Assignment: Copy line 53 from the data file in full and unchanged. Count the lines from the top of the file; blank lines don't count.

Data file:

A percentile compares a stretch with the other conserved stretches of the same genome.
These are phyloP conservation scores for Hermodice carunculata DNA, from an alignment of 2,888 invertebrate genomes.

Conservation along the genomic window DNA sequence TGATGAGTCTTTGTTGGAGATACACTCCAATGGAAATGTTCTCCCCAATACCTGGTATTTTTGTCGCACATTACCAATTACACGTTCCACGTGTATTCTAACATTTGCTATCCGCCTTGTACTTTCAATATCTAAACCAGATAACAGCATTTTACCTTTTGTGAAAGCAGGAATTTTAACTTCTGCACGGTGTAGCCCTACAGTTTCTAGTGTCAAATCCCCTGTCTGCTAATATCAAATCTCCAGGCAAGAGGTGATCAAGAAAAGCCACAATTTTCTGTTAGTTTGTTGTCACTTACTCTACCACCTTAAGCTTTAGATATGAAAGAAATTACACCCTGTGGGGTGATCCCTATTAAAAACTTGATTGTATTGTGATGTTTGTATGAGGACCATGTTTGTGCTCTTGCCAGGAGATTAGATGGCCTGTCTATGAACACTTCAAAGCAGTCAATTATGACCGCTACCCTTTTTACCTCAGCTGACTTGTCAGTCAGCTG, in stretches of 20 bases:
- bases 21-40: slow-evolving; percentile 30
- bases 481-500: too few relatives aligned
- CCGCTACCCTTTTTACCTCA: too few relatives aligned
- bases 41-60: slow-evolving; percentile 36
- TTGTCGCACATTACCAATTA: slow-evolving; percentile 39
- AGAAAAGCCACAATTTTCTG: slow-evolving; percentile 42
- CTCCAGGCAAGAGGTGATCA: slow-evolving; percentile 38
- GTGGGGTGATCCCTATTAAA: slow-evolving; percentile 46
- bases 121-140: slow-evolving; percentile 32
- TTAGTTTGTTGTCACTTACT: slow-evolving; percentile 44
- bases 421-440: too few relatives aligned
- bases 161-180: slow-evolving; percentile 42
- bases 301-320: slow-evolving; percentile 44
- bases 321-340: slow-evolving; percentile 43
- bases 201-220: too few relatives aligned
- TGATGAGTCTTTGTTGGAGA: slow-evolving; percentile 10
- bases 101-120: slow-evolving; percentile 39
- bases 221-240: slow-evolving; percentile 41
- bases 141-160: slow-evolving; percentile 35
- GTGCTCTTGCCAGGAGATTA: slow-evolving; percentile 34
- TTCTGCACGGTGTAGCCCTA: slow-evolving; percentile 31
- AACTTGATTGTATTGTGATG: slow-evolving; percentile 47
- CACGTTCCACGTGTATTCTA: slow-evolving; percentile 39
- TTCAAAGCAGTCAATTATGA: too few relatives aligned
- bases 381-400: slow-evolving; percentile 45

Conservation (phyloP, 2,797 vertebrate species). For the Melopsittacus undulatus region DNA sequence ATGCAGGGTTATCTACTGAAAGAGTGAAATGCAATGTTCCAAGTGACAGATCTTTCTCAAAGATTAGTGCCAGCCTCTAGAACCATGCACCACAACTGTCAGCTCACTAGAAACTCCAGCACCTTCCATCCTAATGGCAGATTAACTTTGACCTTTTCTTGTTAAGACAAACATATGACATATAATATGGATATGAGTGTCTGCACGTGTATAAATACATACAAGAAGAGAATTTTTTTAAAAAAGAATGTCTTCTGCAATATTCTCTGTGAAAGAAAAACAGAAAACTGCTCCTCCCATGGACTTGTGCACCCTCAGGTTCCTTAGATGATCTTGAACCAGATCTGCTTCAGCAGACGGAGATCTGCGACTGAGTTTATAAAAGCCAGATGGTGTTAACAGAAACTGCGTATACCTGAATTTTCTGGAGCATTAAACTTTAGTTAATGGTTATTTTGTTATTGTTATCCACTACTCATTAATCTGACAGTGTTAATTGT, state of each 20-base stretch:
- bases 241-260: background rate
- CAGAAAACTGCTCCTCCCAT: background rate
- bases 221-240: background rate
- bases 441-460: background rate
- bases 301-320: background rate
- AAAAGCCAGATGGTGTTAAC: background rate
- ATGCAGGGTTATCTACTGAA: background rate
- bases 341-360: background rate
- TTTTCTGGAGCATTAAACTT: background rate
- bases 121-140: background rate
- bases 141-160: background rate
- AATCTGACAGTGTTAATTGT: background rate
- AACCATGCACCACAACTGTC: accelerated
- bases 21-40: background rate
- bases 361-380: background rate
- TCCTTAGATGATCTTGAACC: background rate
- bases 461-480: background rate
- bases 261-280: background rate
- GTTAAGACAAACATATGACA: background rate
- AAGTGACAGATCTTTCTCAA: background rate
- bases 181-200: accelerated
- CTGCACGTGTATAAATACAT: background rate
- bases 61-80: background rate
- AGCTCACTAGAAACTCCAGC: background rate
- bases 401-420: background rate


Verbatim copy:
- AGCTCACTAGAAACTCCAGC: background rate